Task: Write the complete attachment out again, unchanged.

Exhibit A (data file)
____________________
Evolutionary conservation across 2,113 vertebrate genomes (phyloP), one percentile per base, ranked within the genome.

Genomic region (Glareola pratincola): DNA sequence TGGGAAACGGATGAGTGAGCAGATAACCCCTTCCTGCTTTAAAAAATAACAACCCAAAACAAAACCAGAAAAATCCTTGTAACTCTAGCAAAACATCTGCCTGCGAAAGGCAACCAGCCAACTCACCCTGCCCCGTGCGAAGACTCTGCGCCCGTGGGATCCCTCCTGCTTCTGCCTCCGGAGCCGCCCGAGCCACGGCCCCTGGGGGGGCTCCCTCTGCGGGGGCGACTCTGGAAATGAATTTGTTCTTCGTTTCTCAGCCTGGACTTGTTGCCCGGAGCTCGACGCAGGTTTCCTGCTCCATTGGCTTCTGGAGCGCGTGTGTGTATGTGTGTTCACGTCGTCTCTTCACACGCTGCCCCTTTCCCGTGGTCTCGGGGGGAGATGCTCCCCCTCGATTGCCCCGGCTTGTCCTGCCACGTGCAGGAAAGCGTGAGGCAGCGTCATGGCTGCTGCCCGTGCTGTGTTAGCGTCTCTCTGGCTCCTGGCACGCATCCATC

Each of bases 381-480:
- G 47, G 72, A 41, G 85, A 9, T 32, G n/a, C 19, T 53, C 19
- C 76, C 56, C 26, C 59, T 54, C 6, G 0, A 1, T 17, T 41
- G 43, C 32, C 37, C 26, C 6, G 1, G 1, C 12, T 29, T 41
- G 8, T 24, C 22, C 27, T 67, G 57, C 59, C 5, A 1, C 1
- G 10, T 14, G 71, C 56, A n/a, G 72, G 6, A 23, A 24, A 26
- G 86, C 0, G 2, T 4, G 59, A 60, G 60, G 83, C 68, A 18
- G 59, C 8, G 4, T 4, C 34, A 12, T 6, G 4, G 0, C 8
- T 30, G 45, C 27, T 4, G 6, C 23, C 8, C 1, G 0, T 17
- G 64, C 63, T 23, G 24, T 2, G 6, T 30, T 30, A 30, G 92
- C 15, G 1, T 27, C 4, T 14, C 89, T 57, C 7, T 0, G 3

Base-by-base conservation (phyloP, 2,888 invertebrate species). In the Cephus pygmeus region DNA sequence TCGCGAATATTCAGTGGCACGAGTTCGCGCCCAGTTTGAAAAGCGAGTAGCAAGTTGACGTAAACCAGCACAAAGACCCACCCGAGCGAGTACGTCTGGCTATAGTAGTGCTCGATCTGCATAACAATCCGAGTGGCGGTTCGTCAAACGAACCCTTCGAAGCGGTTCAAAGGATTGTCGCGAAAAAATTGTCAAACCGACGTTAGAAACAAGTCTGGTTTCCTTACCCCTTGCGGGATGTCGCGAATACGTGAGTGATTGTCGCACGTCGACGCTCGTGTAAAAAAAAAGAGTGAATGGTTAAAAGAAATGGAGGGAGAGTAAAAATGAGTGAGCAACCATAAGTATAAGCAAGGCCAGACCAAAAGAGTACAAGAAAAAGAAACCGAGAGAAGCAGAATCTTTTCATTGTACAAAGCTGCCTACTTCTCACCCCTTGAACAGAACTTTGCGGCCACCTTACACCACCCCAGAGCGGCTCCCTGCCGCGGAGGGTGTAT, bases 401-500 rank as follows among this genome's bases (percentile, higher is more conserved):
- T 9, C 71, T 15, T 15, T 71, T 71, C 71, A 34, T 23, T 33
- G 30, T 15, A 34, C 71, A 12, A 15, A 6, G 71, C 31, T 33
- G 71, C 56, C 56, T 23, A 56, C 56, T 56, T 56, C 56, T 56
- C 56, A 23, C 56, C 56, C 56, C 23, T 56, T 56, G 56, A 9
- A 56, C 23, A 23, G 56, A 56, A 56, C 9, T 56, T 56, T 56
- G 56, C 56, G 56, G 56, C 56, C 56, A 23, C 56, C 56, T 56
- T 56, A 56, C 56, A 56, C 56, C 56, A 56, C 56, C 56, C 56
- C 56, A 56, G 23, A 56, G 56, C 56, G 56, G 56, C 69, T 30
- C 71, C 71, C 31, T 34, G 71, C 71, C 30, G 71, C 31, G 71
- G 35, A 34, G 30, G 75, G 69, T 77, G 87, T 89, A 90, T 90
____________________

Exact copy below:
Evolutionary conservation across 2,113 vertebrate genomes (phyloP), one percentile per base, ranked within the genome.

Genomic region (Glareola pratincola): DNA sequence TGGGAAACGGATGAGTGAGCAGATAACCCCTTCCTGCTTTAAAAAATAACAACCCAAAACAAAACCAGAAAAATCCTTGTAACTCTAGCAAAACATCTGCCTGCGAAAGGCAACCAGCCAACTCACCCTGCCCCGTGCGAAGACTCTGCGCCCGTGGGATCCCTCCTGCTTCTGCCTCCGGAGCCGCCCGAGCCACGGCCCCTGGGGGGGCTCCCTCTGCGGGGGCGACTCTGGAAATGAATTTGTTCTTCGTTTCTCAGCCTGGACTTGTTGCCCGGAGCTCGACGCAGGTTTCCTGCTCCATTGGCTTCTGGAGCGCGTGTGTGTATGTGTGTTCACGTCGTCTCTTCACACGCTGCCCCTTTCCCGTGGTCTCGGGGGGAGATGCTCCCCCTCGATTGCCCCGGCTTGTCCTGCCACGTGCAGGAAAGCGTGAGGCAGCGTCATGGCTGCTGCCCGTGCTGTGTTAGCGTCTCTCTGGCTCCTGGCACGCATCCATC

Each of bases 381-480:
- G 47, G 72, A 41, G 85, A 9, T 32, G n/a, C 19, T 53, C 19
- C 76, C 56, C 26, C 59, T 54, C 6, G 0, A 1, T 17, T 41
- G 43, C 32, C 37, C 26, C 6, G 1, G 1, C 12, T 29, T 41
- G 8, T 24, C 22, C 27, T 67, G 57, C 59, C 5, A 1, C 1
- G 10, T 14, G 71, C 56, A n/a, G 72, G 6, A 23, A 24, A 26
- G 86, C 0, G 2, T 4, G 59, A 60, G 60, G 83, C 68, A 18
- G 59, C 8, G 4, T 4, C 34, A 12, T 6, G 4, G 0, C 8
- T 30, G 45, C 27, T 4, G 6, C 23, C 8, C 1, G 0, T 17
- G 64, C 63, T 23, G 24, T 2, G 6, T 30, T 30, A 30, G 92
- C 15, G 1, T 27, C 4, T 14, C 89, T 57, C 7, T 0, G 3

Base-by-base conservation (phyloP, 2,888 invertebrate species). In the Cephus pygmeus region DNA sequence TCGCGAATATTCAGTGGCACGAGTTCGCGCCCAGTTTGAAAAGCGAGTAGCAAGTTGACGTAAACCAGCACAAAGACCCACCCGAGCGAGTACGTCTGGCTATAGTAGTGCTCGATCTGCATAACAATCCGAGTGGCGGTTCGTCAAACGAACCCTTCGAAGCGGTTCAAAGGATTGTCGCGAAAAAATTGTCAAACCGACGTTAGAAACAAGTCTGGTTTCCTTACCCCTTGCGGGATGTCGCGAATACGTGAGTGATTGTCGCACGTCGACGCTCGTGTAAAAAAAAAGAGTGAATGGTTAAAAGAAATGGAGGGAGAGTAAAAATGAGTGAGCAACCATAAGTATAAGCAAGGCCAGACCAAAAGAGTACAAGAAAAAGAAACCGAGAGAAGCAGAATCTTTTCATTGTACAAAGCTGCCTACTTCTCACCCCTTGAACAGAACTTTGCGGCCACCTTACACCACCCCAGAGCGGCTCCCTGCCGCGGAGGGTGTAT, bases 401-500 rank as follows among this genome's bases (percentile, higher is more conserved):
- T 9, C 71, T 15, T 15, T 71, T 71, C 71, A 34, T 23, T 33
- G 30, T 15, A 34, C 71, A 12, A 15, A 6, G 71, C 31, T 33
- G 71, C 56, C 56, T 23, A 56, C 56, T 56, T 56, C 56, T 56
- C 56, A 23, C 56, C 56, C 56, C 23, T 56, T 56, G 56, A 9
- A 56, C 23, A 23, G 56, A 56, A 56, C 9, T 56, T 56, T 56
- G 56, C 56, G 56, G 56, C 56, C 56, A 23, C 56, C 56, T 56
- T 56, A 56, C 56, A 56, C 56, C 56, A 56, C 56, C 56, C 56
- C 56, A 56, G 23, A 56, G 56, C 56, G 56, G 56, C 69, T 30
- C 71, C 71, C 31, T 34, G 71, C 71, C 30, G 71, C 31, G 71
- G 35, A 34, G 30, G 75, G 69, T 77, G 87, T 89, A 90, T 90